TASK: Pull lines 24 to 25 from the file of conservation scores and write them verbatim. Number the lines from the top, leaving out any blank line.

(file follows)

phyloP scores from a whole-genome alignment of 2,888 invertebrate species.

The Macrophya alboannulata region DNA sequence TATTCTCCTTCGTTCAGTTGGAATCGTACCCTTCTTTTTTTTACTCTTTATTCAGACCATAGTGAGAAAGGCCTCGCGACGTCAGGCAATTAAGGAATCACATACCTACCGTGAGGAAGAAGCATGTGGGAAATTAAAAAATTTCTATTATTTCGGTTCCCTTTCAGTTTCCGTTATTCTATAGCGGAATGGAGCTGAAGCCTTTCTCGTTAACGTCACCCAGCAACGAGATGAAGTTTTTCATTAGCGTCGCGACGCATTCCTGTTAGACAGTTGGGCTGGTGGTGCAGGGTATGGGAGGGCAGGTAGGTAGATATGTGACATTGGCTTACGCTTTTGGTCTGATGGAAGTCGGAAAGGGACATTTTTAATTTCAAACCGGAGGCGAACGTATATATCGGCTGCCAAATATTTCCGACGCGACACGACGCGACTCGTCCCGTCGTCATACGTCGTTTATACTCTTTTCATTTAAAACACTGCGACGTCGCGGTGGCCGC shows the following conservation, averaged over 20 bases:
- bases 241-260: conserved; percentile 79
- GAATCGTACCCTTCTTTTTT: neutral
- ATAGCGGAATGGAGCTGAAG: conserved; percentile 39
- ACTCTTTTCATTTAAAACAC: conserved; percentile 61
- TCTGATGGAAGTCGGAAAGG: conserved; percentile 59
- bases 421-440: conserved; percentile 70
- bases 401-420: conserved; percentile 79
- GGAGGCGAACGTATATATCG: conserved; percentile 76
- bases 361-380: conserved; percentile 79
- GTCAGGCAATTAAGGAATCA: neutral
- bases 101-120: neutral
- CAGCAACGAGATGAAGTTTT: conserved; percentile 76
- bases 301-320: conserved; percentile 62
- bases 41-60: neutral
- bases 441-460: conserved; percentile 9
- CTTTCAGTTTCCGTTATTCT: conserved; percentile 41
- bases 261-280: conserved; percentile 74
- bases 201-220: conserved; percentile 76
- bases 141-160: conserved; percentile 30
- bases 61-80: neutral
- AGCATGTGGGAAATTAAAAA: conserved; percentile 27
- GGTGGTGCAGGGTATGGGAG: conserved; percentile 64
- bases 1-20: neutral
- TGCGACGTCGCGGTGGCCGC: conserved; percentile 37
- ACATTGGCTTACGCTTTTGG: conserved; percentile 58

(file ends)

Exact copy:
- GGTGGTGCAGGGTATGGGAG: conserved; percentile 64
- bases 1-20: neutral